The first thing that worked against us after launching our campaign was we failed to attain "Staff Pick" status.  This didn't come as a surprise to me: if you write, direct or work on horror films, you become accustomed to artistic discrimination and learn to expect it.  But becoming  a "staff pick" gives you a huge leg up on the competition, and every film begging for dollars is competition.

Which leads me to the second thing that worked against us: the high number of horror films being produced in WNY at the same time, with overlapping schedules, all competing for the same generosity.  You hope that backers outside your milieu will find your project, and then find it appealing, but the fact is, it comes down to the people you know, and the people that know the people you know.  And I know from speaking to a number of backers/funders to my campaign that they were frustrated by the number of competing projects.  "If I give money to your campaign, I'll also have to give to Tom, Dick and Jerry, and if I give you more than I do them, they'll give me shit.  I don't want my life to become miserable because I stepped up to the plate and helped you out."  I understand and sympathize - but give me some money, god damn it!

For the record, KILLER RACK found itself competing with DICK JOHNSON AND TOMMYGUN vs. THE CANNIBAL COP from John Renna and Chris Rados; CAMP OF THE DAMNED from Ken Consentino; DWELLING from Brandyn Williams; and STORIES FROM THE CARNIVAL from Sam,Qualiana,  I know all of these guys, some are friends, and some are good friends - I wish them all luck, and while I can't afford to donate even a buck to campaigns even as a show of support (I'm an author and an indie filmmaker, remember?), I did share their links on my Facebook page, and I'm doing press for CANNIBAL COP.  In addition to these films, a local short called AMIGIONE from John Martin Scherer and Bobby Gott ran a campaign at the same time.  We all know the same people, and in my opinion,this mass crowd funding was suicide; there is no way each film can do as well as the other.  NO FUCKING WAY.  And some will lose out because of poor planning in that respect, but we all have to put our own projects first, and try not to worry about the others.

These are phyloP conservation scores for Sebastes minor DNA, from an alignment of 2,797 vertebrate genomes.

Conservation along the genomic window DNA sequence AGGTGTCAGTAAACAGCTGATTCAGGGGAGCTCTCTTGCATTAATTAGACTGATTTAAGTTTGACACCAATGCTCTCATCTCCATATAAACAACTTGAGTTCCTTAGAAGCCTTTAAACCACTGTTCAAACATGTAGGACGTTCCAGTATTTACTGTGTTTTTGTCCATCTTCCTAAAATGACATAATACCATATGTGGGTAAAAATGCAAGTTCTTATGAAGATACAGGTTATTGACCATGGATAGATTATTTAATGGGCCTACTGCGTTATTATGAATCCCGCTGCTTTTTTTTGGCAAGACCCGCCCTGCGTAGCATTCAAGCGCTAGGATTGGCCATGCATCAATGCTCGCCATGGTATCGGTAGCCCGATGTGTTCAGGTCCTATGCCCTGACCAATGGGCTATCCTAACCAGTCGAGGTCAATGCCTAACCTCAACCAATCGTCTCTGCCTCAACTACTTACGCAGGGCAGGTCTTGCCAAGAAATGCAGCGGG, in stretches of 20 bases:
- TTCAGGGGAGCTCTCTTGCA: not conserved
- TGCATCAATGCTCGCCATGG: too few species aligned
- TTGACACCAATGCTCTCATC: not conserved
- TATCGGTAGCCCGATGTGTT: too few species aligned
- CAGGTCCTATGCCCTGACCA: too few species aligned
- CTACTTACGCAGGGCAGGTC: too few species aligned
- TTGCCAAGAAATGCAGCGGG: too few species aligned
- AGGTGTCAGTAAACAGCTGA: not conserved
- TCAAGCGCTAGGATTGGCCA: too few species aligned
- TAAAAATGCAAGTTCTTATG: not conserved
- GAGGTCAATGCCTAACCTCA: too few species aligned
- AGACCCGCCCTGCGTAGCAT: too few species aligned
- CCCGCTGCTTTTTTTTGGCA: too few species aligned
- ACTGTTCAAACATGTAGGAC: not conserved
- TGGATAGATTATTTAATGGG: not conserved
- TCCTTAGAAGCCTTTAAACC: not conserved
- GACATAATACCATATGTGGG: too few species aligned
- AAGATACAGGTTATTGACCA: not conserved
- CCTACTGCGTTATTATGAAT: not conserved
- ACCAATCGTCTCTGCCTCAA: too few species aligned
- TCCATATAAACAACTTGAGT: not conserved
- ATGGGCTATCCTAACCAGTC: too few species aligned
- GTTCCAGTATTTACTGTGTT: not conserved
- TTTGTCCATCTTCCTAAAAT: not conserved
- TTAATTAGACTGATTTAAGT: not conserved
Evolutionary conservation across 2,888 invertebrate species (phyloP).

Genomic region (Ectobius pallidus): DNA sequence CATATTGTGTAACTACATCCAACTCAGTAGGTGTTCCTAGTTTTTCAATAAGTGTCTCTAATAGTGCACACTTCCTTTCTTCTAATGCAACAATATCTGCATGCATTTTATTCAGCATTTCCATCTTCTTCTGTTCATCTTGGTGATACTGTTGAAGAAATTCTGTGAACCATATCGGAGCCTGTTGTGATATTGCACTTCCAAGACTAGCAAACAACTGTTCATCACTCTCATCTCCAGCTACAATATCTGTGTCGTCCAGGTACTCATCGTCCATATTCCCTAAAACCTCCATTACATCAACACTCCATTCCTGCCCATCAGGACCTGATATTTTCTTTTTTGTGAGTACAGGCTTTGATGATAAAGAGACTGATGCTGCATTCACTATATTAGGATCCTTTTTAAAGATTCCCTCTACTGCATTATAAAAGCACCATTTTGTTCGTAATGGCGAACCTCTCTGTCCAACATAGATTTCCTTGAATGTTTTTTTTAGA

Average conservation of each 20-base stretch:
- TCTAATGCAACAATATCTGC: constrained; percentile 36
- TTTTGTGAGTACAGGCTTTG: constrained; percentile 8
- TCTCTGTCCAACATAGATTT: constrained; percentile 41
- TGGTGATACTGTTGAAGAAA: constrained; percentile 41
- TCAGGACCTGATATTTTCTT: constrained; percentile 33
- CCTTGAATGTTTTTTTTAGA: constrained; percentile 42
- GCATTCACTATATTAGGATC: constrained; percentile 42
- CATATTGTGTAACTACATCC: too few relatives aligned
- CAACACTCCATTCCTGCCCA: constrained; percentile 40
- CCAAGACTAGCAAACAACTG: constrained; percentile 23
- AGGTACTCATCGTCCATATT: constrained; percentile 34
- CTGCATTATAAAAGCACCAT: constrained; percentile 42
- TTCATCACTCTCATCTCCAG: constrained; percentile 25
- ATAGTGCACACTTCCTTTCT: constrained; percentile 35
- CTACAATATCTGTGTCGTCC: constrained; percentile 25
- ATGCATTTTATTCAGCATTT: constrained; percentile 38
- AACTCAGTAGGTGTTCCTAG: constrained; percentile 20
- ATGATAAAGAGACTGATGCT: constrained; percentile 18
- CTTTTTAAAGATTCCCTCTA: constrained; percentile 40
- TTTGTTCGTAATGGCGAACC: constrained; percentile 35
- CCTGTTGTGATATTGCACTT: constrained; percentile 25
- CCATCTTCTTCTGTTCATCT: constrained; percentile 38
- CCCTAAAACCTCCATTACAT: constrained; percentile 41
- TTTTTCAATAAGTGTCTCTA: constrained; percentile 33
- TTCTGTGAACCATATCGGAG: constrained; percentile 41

When we shot DRY BONES a year ago, we had Debbie Rochon stay over and shoot some scenes for THE LEGEND OF SIX FINGERS.  I also had her record a bit for our pitch video.  I told her I just wanted her to discuss Paul's script, I didn't want her to specifically ask her fans to contribute.  I feel it's the filmmakers' responsibility to raise the money, not the actors'.  I consider myself a more savvy promoter than most indie filmmakers, and I have a good relationship with a lot of horror websites.  Over the last year, a lot of sites have stopped posting press releases from indies who are not yet funded; a couple that would have passed on KILLER RACK during its crowd funding phase made an exception either because I was involved, or because Debbie or Brooke were.  And these web articles did lead to attention from a lot of other sites, including io9, which gave us a Christmas present in the headline, "Killer Rack May Be The Wrongest Horror Film in the History of Wrongness," which drew 40,000 clicks. Look for that quote in our trailer.

Getting back to my cast: Tweets, re-Tweets, posts and re-posts from Debbie, Brooke and Lloyd gave us a lot of visibility and resulted in some pledges.  But my feeling is, if you're depending on your actors to raise money for you, you're going to be disappointed.  They can be attached to a lot of projects at the same time, and a lot of those projects are looking for crowd funding, so why put them in a difficult position?  If they help, fantastic; but don't press them for more, it isn't fair.